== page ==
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    February 17
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    Ricky Sanders
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  1. Agreed, but if it's really 90-100 years old, that's what uniforms looked like. Some of the old throwbacks to the 20s and 30s are like that (Green Bay and Pittsburgh come to mind). It truly does! The contrast of burgundy, gold, and white is beautiful. I can't believe I was getting sick of it and wishing for a rebrand at certain points of my life. That's what I get!
  2. It would be great if they re-adopted the 1960s era throwbacks. I'm sure, at some point in time, a Commander of some army in history led a group of men who carried spears. Then, when they inevitably rebrand, do so around that image. Warriors, Spartans, Natives, or something. It'll be far better and honor the past much more.
  3. I actually think the opposite about weekdays. I think they'd be more likely to avoid Fridays and creep into Tuesdays for the same reason they avoid Saturdays (they are honoring their pipeline by leaving Fridays to the high school kids and not fighting the folks who will be sitting in bleachers at those games).
  4. Thanks, I appreciate the respectful exchange!
  5. Very good...it's a nice post, @Jumbo and I agree that you are more in tune to the daily leanings. That said, I agree with you overall about there being common things that span all humans. I think defending slavery or Hitler or child grooming would be pretty easy to all agree on. I guess where I'm just off my rocker is that I don't think it's cut and dry that a group of people wanting to maintain some memory of people who represented their history/states/etc. rises to that level. Yes, I understand the Civil War and the key disagreement within it. But, the desire to not want to whitewash history is certainly more nuanced than "I like some Civil War names, therefore I loved the idea of slavery."
  6. Appreciate the feedback. It's funny to me that what I provide is considered embarrassing, but it is what it is. I'd recommend you truly evaluate the statement of yours that I underlined, bolded, and italicized above. There is absolutely an echo chamber atmosphere, especially if anyone dares to introduce an opinion that isn't considered perfectly PC, mainstream, or status quo. It's perfectly fine, of course...you guys are free to create the place you want. But, don't try to convince yourself that it doesn't exist.
  7. Exactly the point I was trying to make. Flawless reading comprehension.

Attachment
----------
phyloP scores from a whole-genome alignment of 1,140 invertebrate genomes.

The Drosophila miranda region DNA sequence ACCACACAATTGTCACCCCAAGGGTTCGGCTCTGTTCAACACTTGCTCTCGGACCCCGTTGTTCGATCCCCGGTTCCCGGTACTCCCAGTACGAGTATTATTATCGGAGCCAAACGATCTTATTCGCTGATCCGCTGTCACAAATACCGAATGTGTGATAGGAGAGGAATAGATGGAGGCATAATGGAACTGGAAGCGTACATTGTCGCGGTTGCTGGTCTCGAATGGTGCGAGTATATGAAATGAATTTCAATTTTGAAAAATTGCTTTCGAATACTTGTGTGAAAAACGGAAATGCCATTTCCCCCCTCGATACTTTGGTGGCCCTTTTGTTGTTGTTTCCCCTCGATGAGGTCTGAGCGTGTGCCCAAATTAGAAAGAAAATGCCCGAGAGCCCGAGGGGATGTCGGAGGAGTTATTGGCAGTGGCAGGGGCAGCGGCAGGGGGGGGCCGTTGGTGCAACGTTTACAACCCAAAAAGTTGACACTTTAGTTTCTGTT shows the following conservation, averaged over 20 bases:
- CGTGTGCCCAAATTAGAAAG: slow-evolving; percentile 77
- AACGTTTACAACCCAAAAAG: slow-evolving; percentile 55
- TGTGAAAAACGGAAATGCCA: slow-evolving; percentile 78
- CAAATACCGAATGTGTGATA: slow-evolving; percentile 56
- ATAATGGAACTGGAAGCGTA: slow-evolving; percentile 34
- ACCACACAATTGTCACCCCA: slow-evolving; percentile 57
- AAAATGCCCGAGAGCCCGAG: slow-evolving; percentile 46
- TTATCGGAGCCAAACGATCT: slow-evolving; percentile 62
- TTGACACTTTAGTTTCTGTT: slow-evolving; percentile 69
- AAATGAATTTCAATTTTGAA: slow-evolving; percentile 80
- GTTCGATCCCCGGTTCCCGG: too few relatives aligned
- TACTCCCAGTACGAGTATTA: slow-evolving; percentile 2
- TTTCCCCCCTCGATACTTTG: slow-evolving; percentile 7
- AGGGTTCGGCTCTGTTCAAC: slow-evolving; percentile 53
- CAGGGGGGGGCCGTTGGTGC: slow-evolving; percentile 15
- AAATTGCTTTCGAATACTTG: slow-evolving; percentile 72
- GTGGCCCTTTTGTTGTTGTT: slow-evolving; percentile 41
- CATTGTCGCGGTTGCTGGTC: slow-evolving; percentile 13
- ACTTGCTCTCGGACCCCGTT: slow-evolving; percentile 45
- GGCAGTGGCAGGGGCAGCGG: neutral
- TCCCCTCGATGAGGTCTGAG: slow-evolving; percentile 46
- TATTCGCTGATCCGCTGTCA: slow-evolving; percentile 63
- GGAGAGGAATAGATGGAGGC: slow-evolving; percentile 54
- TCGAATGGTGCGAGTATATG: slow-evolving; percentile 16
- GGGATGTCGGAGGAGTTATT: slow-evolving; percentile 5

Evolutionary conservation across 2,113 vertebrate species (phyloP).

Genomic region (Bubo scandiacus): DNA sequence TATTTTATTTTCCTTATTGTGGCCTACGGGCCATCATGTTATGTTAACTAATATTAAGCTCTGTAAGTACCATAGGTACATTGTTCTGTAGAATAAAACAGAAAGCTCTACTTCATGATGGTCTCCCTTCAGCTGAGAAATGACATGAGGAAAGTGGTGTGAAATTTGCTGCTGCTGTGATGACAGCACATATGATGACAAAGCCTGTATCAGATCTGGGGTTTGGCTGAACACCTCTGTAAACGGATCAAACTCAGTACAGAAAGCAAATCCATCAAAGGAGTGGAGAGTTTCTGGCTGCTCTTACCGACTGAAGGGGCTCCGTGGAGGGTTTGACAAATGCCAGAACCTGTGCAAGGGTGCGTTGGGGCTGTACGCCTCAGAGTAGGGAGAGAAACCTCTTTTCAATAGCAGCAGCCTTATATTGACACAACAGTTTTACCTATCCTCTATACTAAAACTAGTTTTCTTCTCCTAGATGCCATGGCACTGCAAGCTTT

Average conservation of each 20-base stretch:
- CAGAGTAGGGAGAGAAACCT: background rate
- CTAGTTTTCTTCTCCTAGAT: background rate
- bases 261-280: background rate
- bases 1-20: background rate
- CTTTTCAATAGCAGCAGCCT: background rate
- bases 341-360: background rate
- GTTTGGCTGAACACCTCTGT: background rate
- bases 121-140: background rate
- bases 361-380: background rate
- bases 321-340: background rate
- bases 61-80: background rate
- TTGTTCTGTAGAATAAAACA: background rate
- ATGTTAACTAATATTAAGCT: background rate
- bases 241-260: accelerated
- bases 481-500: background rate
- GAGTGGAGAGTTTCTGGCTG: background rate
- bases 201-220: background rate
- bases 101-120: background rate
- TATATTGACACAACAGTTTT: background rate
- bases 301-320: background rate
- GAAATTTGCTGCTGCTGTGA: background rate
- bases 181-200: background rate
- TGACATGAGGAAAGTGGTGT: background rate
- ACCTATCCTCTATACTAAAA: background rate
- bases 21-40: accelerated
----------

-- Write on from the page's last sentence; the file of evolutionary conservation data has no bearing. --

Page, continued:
8. Yeah, I got blown up in the other thread where this came up. Just because I can see both sides and don't think a community wanting to hold onto traditions automatically equals pure evil...I'm basically an enabler or apologist. My stance on all this is that people in general are flawed. All of them. If we are going to name anything after anyone ever, we should just acknowledge that and be OK with their flaws. The ones who lived 200 years ago were all probably racist, sexist, and any other "ist" you can find. But, many of them did some good things too. If people want to find community and pride in that, let them. But, it's a very slippery slope to strip every town of a name, because to say that Stonewall Jackson's racism outweighs his service in the Mexican-American War but Thomas Jefferson racism doesn't outweigh his patriotism is a very arbitrary line to draw.
  9. It's always fun to be reminded that every topic is completely black and white in here. It really is exhausting sometimes. Sorry to rock the boat.
  10. OK. I just don't think everything is always that cut and dry. I don't believe that you can always draw a direct line from "wanting to keep names of schools and streets" to "support every ideal held by the individual" Otherwise, we better just rename every city and take down every statue...
  11. If a majority of people disagree with a decision and overrule it, then is it clear that it was the right thing to do? It's possible that, at least in that community, rushing to rename every school and remove every statue was *not* the right thing to do or there wouldn't be so much backlash.
  12. I don't agree. People like traditions and are attached to things. I would guess that not every person who preferred the name Stonewall Jackson did so because they are racists or hopes the South rises again. They might just have fond memories of the school they attended, not want history erased, or appreciate some of their heritage being preserved. To jump to the conclusion that this requires a reckoning is a bit extreme. It’s a name of an American…relax.
  13. I don't know...it might be a little much to spend taxpayer money to rebrand again. It's just a school name. But I think it just proves that we may have gone a little overboard a couple years ago finding anything with any name relating to a Confederate or someone who may have owned a slave and just wiping those names out of existence.
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